I’m talking about the farm where my grand granny used to live. A very big house, made of wood and clay. A yellowish house with very tall doors and windows. The keys to those doors were huge too, but not bigger that the history behind this house.
In this farm there are still the little houses where the slaves used to sleep, there’s still the water mill, and those huge stone patios and storage places where they used to put the coffee beans after they were dried.
But the place that had always caught my attention was the biggest house, with its endless corridors and living spaces. Thirteen bedrooms and only two big bathrooms. When I close my eyes I still can smell the wood burning inside the stove and the meat being smoked hanging from the ceiling. The scent of the fresh grounded coffee, the fresh fruits on the table. I can even see the pomegrade tree downstairs in the garden. But what have always driven my thoughts was the history behind those walls, those pieces of furniture, those (sometimes creepy) paintings and pictures hung on the walls.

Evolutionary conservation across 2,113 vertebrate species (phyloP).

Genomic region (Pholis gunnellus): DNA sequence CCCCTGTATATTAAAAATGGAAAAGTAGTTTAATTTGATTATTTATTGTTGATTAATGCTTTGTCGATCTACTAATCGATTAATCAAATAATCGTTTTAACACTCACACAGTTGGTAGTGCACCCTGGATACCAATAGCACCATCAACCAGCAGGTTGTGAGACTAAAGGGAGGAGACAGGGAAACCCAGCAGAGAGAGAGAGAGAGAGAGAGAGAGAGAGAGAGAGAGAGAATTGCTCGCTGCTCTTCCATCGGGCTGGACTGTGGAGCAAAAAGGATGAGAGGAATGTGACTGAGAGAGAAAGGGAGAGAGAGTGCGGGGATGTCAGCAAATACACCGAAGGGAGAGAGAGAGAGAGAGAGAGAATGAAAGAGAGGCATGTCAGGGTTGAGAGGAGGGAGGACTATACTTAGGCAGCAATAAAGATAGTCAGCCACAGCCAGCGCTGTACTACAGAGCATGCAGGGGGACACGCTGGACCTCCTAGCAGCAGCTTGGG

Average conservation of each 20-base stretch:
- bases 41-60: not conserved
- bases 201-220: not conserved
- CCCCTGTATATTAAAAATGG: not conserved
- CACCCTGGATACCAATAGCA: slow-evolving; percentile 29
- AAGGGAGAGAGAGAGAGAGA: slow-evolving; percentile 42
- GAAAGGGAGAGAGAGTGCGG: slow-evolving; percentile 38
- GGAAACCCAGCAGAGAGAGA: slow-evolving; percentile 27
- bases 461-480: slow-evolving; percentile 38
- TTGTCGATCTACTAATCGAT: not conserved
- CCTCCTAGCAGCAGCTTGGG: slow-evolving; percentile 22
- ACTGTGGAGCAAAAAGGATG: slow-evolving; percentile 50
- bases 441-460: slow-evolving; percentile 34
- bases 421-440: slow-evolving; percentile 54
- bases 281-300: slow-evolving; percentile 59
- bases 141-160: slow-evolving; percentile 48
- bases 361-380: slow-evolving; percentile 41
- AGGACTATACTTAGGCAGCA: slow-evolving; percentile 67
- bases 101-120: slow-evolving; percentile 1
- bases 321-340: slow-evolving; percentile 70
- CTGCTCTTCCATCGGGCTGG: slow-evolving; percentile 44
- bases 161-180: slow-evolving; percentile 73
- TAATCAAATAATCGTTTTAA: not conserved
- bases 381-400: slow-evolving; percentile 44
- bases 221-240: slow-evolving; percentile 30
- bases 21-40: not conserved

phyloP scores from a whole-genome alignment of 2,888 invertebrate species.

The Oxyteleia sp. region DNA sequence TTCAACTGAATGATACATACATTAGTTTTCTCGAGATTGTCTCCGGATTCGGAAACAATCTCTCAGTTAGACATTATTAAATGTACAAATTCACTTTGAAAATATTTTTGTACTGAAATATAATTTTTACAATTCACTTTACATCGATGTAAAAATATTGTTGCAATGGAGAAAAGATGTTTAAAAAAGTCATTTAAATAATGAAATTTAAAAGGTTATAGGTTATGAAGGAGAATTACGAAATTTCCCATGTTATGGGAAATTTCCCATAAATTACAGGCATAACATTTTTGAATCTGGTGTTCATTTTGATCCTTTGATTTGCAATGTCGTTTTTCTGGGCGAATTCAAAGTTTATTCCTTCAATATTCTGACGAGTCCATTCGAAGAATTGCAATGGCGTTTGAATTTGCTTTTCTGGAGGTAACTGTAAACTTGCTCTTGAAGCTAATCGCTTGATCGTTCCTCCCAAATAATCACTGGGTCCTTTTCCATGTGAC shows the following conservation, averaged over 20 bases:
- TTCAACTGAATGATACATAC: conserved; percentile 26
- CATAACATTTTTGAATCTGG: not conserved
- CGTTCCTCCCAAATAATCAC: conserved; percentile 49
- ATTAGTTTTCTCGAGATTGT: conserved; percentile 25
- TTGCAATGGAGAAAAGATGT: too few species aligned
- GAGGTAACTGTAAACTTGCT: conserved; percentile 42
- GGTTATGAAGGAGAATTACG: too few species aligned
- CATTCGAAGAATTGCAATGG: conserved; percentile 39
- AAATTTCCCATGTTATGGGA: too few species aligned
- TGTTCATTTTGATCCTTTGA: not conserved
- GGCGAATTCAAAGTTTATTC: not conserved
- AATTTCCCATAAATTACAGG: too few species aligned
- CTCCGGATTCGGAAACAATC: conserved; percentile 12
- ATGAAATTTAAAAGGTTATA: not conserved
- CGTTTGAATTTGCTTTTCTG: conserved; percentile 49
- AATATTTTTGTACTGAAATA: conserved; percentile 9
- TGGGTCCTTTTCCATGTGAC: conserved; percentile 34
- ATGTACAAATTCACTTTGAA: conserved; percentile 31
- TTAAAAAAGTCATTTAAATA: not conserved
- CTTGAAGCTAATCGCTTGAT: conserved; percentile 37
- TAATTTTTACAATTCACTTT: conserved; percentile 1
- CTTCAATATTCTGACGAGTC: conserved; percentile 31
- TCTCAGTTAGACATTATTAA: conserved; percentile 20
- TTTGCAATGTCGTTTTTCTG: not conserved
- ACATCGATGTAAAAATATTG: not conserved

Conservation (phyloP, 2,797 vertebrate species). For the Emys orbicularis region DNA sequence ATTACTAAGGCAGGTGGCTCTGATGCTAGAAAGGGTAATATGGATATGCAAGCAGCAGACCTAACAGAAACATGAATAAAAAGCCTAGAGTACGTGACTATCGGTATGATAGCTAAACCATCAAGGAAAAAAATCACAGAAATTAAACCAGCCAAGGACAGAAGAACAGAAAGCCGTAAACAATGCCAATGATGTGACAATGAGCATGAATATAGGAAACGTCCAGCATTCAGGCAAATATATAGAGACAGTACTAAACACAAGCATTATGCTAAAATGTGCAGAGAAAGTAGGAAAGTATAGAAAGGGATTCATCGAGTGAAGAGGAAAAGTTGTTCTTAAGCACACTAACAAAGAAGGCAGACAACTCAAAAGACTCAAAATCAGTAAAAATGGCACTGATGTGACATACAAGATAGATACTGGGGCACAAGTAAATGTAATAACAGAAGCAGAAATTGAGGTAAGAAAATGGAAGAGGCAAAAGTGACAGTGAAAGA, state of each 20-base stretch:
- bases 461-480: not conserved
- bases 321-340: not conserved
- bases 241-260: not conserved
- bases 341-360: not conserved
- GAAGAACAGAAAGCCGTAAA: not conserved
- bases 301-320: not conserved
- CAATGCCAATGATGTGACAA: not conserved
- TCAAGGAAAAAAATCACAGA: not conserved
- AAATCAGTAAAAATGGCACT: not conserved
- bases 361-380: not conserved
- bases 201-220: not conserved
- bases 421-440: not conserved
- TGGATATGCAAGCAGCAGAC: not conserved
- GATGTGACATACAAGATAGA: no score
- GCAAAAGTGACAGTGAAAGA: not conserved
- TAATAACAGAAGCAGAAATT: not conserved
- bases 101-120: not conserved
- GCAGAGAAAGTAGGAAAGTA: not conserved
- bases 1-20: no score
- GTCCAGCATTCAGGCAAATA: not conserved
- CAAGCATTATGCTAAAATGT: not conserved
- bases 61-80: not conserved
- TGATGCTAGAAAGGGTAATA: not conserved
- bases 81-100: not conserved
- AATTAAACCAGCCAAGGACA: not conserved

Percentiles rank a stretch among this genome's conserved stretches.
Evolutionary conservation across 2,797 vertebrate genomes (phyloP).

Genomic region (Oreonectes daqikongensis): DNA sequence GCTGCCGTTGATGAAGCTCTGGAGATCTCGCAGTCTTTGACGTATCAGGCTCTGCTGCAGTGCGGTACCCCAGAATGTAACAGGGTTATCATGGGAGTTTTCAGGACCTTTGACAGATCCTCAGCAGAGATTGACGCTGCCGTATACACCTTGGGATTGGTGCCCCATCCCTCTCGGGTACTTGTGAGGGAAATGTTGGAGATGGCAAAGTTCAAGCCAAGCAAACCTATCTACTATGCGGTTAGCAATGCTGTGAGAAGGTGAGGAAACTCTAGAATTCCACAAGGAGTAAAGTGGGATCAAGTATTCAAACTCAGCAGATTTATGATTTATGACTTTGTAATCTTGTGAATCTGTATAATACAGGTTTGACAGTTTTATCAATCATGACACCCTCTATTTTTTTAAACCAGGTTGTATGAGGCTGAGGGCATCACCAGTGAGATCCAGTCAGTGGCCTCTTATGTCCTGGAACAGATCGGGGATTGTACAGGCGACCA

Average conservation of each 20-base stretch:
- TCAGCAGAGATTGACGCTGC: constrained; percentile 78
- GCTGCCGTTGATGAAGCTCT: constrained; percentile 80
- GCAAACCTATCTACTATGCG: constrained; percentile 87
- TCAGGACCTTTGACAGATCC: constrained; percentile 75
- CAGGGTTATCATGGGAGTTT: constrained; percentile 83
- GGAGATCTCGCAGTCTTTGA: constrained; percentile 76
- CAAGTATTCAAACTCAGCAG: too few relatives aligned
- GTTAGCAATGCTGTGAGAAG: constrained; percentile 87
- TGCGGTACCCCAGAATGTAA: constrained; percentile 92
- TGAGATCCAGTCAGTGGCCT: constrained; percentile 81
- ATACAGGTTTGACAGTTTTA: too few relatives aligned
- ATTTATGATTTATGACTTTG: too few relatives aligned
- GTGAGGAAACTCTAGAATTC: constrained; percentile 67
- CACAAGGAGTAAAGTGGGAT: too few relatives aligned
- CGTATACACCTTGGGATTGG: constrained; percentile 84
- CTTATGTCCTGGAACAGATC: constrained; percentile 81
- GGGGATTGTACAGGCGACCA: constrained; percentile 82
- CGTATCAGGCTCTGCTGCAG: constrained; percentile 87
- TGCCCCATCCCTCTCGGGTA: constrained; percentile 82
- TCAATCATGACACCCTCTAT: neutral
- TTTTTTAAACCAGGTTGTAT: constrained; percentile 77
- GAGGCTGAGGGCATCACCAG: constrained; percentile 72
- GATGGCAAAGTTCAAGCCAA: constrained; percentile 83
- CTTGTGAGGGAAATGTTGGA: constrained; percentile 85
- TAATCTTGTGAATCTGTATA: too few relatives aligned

Today I ‘m going to share with you a little bit of this place, a bit of a style and decoration that takes me to a time that I don’t belong to, but I miss it anyway. Every corner, every object in this place brings a piece of history, and that is one of the most precious things one can have: memories. The pictures that I am about to share were took by my cousin (thanks, Fabiana!:)), last time she was there (I haven’t been there for more than 15 years). Join me in this trip to the past and see how a place can be full of soul without being planned. It’s smells like history, is full of character, a real home. Okay, a home who belongs to another time, but still it’s a live example of character and uniqueness.